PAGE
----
NB: this post was updated 8th Jan 2018 to account for changed image names and invocation being “hot” by default.
If you haven’t read Flow 101 yet, I encourage you to start there and get grounded in what Flow is, what it’s for and how it works.
In this post I’ll go through how to build a more complex Flow with parallelism and asynchronous chaining. I’ll assume you have set up the services as described in the Flow 101.
The demo Flow
An app which:
- reads some text
- greps for a given keyword
- counts the matching lines
- prints the count
- prints the file header
In your shell, it might look something like:
Installing helper functions
One of the cool things about Fn is that because it’s based on Docker, functions can be written in any language — even Bash!
Clone this repo of simple Bash functions and deploy them all:
You can test all of these individually, for example:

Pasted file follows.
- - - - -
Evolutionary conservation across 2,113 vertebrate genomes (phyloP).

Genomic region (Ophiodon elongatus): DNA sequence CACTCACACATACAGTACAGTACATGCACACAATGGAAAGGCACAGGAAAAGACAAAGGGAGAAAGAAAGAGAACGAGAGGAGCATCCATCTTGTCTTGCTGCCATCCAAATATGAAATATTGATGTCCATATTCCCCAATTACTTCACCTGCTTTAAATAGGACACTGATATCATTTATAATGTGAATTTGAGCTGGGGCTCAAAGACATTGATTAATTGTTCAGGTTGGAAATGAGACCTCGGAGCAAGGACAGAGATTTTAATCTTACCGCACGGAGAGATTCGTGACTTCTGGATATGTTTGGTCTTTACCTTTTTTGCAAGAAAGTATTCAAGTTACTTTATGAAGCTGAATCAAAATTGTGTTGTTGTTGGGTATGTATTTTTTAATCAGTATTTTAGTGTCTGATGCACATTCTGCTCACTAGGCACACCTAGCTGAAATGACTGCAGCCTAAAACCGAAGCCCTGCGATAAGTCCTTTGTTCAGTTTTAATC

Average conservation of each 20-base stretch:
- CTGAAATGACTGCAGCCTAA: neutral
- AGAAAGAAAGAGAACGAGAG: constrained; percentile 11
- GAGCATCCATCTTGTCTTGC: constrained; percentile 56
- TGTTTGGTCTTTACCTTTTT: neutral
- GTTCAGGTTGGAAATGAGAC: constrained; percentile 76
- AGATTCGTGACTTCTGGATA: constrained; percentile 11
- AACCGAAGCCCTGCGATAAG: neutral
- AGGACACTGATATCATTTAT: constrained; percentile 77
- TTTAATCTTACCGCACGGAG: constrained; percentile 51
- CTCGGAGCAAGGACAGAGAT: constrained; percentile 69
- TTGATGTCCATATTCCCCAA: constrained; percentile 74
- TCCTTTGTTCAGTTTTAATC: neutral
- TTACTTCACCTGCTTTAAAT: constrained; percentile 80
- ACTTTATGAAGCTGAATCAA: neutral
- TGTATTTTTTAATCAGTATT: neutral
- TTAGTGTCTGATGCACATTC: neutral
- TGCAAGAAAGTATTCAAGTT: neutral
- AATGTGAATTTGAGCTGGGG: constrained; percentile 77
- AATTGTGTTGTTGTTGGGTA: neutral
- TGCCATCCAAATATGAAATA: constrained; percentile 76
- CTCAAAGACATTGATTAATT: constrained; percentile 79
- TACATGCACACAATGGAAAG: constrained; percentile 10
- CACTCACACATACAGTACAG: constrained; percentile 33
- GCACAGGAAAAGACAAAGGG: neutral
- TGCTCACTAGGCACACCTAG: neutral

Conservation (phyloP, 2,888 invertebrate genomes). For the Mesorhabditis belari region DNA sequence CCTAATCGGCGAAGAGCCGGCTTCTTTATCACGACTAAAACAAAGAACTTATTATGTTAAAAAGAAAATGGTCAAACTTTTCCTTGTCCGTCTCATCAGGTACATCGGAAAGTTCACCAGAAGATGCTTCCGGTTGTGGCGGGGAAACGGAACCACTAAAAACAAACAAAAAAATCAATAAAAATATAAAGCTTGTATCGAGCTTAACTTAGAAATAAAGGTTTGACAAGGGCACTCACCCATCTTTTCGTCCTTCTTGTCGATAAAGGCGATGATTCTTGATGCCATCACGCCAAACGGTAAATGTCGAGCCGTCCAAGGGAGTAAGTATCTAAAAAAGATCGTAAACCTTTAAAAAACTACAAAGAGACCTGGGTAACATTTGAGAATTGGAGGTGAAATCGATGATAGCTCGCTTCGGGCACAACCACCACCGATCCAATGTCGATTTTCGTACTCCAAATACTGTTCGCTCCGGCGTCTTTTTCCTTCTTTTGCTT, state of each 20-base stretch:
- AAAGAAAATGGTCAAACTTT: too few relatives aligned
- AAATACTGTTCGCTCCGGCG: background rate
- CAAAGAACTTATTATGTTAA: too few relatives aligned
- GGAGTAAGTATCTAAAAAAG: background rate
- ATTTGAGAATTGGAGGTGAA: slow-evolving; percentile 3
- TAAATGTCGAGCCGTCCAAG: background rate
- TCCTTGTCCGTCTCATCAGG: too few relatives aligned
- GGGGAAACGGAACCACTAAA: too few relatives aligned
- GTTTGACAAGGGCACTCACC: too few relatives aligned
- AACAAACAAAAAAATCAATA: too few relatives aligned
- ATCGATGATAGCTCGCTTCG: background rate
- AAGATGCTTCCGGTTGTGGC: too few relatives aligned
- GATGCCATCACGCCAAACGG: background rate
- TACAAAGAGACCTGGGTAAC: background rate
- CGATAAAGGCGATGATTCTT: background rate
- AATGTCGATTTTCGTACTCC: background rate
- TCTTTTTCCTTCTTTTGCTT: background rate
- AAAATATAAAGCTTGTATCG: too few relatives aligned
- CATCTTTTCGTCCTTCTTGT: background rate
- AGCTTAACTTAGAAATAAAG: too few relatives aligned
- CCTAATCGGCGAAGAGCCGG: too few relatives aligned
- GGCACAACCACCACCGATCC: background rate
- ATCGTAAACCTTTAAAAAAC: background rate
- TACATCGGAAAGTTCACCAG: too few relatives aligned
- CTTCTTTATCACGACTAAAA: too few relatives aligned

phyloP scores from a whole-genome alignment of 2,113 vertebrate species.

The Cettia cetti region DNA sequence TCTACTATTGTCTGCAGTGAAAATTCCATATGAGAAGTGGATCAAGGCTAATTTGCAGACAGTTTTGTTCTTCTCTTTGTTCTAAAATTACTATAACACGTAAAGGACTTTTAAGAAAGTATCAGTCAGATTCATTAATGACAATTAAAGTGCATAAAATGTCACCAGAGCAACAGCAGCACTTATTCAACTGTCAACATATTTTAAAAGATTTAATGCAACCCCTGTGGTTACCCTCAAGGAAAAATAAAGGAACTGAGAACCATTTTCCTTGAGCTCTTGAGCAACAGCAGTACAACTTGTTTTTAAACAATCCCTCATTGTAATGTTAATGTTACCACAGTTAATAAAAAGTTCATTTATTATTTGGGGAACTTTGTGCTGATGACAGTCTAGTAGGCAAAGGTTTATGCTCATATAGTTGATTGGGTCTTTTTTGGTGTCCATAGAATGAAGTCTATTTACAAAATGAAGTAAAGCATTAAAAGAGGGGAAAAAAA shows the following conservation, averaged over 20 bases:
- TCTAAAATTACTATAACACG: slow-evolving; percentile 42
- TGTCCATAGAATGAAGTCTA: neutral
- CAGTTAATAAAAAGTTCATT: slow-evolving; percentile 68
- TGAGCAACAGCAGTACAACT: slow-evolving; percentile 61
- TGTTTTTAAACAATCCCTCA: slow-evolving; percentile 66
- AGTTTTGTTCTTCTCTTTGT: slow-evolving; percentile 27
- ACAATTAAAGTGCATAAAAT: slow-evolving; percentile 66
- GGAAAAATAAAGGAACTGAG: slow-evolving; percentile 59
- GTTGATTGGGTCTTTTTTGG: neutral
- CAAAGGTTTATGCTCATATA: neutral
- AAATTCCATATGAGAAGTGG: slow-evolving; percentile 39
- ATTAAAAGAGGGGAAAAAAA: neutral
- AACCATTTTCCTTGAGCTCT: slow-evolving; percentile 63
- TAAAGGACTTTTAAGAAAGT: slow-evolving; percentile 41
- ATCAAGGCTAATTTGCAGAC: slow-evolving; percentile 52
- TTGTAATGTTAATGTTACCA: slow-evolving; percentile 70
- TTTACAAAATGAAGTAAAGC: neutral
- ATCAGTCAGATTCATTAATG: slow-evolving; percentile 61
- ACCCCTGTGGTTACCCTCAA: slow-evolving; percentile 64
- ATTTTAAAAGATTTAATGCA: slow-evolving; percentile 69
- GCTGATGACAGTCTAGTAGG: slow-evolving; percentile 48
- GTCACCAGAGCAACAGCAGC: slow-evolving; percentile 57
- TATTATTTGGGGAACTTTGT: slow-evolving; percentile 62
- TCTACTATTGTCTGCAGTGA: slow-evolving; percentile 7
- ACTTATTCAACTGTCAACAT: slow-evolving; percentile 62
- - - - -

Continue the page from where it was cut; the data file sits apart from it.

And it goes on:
Creating our Flow function
In a new directory called
HelloFunction.java look like this:
It’s worth reading this code carefully, remembering that anything returning a
FlowFuture object is an asynchronous call, which can be chained with
thenCompose and the other Flow API methods.
We’ll want some test data:
Deploy the function, and remember to configure the app with the location of the Flow Server (aka “completer”):
And… send in the Shakespeare:
Visualising the Flow
Check the UI on http://localhost:3002 and you should see something like this:
As you could see from the code above, the
grep are executed in parallel, the
linecount has to wait for the
grep, and the
main has to wait till everything else is finished.
For a more thorough treatment of the different operations you can use to create Flows, see the Fn Flow User Guide. If you’re at the top of the class, you can have a look at the Flow — Advanced Topics page. And a real example can be found in the Asynchronous Thumbnails project.
Finally, there is an explanation of testing Fn Java Functions and Flows
Originally published at mjg123.github.io.